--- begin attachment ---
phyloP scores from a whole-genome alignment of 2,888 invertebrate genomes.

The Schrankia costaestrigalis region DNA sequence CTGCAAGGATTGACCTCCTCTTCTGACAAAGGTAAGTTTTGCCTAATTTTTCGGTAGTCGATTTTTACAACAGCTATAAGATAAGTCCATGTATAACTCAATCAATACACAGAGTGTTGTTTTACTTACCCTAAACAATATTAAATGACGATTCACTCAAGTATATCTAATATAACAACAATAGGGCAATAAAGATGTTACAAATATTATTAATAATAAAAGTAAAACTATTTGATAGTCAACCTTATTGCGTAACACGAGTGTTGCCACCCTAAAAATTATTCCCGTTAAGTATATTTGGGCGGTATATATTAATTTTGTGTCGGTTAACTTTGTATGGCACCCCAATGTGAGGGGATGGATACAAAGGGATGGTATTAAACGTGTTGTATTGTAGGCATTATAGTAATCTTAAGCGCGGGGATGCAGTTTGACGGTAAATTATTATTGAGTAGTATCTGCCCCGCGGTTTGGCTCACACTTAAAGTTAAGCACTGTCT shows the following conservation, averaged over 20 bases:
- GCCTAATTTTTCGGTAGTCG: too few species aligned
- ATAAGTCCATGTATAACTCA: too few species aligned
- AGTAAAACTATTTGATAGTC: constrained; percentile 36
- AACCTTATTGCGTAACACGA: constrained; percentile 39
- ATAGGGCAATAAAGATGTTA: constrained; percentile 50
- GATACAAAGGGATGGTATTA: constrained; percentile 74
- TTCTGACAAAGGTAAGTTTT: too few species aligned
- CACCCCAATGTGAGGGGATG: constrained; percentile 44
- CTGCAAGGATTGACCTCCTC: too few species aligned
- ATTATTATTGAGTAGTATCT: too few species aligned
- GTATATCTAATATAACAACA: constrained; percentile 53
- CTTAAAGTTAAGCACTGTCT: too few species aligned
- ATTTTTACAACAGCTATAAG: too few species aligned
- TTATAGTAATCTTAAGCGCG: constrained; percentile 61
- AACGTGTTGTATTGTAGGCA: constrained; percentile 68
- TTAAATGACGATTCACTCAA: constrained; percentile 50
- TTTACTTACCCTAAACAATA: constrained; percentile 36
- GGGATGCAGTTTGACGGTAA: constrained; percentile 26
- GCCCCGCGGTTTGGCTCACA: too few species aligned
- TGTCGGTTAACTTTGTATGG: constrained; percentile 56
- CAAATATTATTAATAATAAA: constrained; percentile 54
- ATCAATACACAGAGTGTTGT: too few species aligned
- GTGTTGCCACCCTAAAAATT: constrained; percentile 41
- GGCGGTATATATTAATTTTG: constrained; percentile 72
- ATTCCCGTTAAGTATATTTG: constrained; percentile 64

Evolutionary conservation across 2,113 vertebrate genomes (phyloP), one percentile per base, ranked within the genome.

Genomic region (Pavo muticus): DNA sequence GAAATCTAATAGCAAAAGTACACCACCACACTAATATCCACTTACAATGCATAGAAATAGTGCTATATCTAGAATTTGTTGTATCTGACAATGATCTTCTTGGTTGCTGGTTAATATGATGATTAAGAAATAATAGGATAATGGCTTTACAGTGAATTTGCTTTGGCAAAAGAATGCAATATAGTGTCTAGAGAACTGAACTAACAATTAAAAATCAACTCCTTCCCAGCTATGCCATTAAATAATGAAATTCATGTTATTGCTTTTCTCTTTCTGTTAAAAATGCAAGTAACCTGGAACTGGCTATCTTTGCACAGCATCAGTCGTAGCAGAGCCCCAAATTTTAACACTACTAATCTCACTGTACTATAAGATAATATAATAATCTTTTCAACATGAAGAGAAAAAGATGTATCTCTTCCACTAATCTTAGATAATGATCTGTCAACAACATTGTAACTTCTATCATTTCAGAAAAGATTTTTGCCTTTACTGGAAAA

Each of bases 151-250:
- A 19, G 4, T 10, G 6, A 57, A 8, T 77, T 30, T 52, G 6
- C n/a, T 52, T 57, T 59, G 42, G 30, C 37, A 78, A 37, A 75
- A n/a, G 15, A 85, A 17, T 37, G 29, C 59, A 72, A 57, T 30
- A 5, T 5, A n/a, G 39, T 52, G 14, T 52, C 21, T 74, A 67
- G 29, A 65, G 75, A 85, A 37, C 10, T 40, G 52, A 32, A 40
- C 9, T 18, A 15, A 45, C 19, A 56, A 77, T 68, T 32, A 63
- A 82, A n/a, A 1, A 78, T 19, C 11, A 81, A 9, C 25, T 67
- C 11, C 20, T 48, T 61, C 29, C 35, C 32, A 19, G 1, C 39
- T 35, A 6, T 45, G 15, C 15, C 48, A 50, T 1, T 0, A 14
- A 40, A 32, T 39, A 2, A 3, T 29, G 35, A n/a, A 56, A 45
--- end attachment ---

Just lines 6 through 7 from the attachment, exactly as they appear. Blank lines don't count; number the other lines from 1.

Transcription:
- AACCTTATTGCGTAACACGA: constrained; percentile 39
- ATAGGGCAATAAAGATGTTA: constrained; percentile 50